Medical marijuana dispensaries to open in Hawaii; session in recess until 2016
Last update: October 13, 2015
In 2000, Hawaii became the first state to legalize medical marijuana through the legislative process. The law permitted patients to grow their own plants but did not allow for dispensaries. On July 14, 2015, Gov. David Ige signed two important medical marijuana laws. HB 321 allows medical marijuana dispensaries to operate in Hawaii, and SB 1291 strengthens civil protections for patients.
HB 321 initially allows eight dispensaries (three on Oahu, two each on Big Island and Maui, and one on Kauai) with two locations each. Starting in 2017, the state health department will be allowed to issue more licenses as needed. Each dispensary license will allow the license holder to have two cultivation sites with up to 3,000 plants, as well as the two dispensing locations that must be separate from the cultivation locations.
SB 1291 strengthens existing civil protections for medical marijuana patients and adds new protections that prevent landlords, schools, and courts from discriminating against medical marijuana patients.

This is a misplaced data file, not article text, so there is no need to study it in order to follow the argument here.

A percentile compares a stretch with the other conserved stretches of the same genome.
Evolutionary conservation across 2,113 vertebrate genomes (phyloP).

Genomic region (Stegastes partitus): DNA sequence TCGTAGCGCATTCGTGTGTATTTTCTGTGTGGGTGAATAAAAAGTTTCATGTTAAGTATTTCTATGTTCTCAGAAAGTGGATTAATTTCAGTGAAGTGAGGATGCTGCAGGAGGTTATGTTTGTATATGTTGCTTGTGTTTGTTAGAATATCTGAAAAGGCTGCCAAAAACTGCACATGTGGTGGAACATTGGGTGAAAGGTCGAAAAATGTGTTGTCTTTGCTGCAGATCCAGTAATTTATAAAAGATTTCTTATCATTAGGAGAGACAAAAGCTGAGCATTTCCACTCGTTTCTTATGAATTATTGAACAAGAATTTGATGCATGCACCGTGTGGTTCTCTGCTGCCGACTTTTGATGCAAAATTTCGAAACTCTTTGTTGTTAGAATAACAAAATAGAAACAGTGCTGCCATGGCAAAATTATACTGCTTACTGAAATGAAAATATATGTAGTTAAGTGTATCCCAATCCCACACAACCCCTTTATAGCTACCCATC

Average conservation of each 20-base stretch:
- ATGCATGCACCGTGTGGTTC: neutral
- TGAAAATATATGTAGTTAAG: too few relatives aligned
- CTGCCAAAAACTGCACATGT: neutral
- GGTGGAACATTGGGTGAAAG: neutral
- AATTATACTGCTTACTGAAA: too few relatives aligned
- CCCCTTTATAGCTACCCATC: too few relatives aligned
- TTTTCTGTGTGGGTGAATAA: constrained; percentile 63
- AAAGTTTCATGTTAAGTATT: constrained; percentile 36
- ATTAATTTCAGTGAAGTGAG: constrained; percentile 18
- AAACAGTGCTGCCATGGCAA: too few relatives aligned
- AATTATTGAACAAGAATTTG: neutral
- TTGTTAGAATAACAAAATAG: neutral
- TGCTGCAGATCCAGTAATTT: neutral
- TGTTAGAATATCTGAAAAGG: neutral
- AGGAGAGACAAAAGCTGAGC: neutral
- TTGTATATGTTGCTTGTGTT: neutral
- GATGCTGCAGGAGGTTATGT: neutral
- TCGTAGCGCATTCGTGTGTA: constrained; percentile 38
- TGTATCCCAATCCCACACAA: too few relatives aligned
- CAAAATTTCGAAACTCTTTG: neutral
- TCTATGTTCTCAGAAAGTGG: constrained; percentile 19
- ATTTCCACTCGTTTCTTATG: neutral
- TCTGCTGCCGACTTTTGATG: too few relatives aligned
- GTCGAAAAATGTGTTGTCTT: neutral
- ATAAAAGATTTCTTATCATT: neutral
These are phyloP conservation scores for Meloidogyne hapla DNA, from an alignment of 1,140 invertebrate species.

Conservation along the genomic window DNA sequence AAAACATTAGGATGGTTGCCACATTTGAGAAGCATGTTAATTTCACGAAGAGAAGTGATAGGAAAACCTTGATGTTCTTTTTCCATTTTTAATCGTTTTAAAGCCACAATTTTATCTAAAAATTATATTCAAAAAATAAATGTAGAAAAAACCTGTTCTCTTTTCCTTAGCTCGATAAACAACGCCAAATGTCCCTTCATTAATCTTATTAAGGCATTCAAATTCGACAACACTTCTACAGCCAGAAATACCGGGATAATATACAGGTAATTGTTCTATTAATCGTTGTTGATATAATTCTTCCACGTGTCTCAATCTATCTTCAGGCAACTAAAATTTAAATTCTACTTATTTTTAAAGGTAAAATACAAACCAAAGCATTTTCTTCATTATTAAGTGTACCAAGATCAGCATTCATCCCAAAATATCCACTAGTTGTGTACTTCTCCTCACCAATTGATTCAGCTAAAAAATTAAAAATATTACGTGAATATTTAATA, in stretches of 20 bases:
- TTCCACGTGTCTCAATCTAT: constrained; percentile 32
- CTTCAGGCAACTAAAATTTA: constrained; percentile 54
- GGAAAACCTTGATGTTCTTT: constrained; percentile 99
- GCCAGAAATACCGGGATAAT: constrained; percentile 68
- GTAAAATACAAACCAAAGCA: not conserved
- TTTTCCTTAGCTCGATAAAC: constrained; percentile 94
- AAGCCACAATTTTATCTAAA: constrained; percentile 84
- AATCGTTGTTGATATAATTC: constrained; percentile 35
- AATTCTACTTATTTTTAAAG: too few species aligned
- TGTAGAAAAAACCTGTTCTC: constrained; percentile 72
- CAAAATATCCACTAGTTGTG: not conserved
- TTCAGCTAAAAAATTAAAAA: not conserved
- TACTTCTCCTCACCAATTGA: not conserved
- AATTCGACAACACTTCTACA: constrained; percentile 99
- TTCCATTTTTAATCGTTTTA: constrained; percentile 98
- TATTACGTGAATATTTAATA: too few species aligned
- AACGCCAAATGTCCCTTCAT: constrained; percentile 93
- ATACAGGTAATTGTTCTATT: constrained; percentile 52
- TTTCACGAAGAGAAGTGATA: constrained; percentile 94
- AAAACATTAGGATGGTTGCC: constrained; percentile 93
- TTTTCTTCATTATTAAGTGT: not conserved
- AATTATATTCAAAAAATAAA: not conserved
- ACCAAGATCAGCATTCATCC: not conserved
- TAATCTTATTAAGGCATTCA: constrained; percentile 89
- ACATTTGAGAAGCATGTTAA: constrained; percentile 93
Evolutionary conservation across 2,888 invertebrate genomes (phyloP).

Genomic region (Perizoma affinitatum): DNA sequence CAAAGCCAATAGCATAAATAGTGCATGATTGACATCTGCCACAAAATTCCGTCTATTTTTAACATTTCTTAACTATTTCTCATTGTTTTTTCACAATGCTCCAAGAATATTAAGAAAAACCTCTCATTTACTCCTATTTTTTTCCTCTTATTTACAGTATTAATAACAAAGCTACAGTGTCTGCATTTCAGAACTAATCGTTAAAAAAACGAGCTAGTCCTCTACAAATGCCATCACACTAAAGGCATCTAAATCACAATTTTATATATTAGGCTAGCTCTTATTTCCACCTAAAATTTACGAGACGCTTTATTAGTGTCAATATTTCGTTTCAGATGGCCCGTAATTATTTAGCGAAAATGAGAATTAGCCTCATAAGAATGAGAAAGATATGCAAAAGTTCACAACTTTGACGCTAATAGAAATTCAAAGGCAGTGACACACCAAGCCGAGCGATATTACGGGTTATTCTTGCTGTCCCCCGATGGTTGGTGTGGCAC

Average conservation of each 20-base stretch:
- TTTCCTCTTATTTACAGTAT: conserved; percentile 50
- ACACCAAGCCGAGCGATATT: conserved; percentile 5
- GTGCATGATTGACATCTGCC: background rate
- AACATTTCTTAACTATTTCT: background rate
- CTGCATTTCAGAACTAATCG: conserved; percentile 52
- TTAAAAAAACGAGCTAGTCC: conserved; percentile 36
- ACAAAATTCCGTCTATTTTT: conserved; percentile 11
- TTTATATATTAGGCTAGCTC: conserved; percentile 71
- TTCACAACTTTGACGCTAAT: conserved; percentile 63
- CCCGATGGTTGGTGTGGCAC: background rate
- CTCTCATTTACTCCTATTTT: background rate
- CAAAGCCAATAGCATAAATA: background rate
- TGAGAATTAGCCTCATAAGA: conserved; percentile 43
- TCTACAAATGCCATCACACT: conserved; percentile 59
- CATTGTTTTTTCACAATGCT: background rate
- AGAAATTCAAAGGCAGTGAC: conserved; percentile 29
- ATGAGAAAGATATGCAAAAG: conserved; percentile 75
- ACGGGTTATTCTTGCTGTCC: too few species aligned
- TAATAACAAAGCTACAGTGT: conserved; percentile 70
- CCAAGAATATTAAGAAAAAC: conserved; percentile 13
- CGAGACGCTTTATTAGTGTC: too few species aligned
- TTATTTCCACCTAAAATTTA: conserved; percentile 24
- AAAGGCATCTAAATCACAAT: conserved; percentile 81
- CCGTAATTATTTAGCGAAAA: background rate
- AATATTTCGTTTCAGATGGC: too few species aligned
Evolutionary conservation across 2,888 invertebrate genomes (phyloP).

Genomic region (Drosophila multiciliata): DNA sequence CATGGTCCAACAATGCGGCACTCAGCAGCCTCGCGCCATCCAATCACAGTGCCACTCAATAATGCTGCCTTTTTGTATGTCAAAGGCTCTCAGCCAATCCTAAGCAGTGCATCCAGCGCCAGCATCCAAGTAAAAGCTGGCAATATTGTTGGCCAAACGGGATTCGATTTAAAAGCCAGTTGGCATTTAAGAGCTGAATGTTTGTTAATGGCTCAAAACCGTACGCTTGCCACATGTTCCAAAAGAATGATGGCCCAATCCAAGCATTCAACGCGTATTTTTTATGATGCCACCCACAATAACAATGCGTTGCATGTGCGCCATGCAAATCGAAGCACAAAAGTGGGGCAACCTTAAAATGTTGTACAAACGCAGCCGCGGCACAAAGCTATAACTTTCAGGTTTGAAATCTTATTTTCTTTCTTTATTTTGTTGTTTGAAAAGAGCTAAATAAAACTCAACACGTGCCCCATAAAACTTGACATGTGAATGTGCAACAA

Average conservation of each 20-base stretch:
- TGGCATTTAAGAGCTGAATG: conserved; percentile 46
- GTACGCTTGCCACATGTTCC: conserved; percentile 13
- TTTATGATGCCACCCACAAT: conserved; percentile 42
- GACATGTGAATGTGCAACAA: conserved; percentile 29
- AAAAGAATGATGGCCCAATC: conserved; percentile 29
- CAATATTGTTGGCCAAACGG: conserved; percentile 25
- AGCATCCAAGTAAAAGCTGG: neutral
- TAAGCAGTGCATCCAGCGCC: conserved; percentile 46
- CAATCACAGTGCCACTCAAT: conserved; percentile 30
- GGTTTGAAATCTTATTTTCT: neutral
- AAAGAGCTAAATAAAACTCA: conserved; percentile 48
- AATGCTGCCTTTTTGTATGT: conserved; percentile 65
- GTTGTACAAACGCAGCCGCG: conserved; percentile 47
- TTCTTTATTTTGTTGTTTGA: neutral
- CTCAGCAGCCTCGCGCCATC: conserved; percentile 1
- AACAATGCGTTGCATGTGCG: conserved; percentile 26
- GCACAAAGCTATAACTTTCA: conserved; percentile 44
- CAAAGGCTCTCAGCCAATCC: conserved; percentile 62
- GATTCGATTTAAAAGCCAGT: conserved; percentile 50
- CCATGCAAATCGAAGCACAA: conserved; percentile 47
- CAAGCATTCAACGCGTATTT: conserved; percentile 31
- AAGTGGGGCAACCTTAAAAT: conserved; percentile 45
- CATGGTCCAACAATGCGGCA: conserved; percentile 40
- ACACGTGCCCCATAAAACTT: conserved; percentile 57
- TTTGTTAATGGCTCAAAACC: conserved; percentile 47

Decriminalization and prohibition
The Hawaii Legislature has before it legislation that would replace criminal penalties for possession of marijuana with a civil violation and proposals to end the Aloha State’s marijuana prohibition by taxing and regulating adult marijuana sales similarly to Colorado. Hawaii has a two-year session, so lawmakers can take up these issues when they reconvene in Honolulu in January 2016.
A QMark Research poll, commissioned by the Drug Policy Action Group and the American Civil Liberties Union of Hawaii, found that 78% of Hawaii voters support a dispensary system for medical marijuana, 69% think that jail time for marijuana offenses is inappropriate, and an overwhelming 57% favor legalizing marijuana for adults and regulating it like alcohol. This last number is 20% higher than the last poll conducted in 2005.
In addition to polling, an economic analysis was commissioned from University of Hawaii economist David Nixon. Dr. Nixon estimates that Hawaii could redirect $9 million annually if it stopped arresting individuals for marijuana possession. Additionally, Hawaii could generate tax revenues of up to $11 million annually if the state legalized, regulated, and taxed the sale of marijuana to adults.
Multiple bills have been filed that will end Hawaii’s marijuana prohibition this session, giving legislators the opportunity to take a fiscally sound approach to marijuana policy when they reconvene in 2016.
Contact us: If you are a law enforcement official, a clergy member, a member of the legal community, or if you were arrested for simple possession of marijuana, please email [email protected] to see how you can be of special help. Be sure to include your zip code so we can determine who your legislators are.
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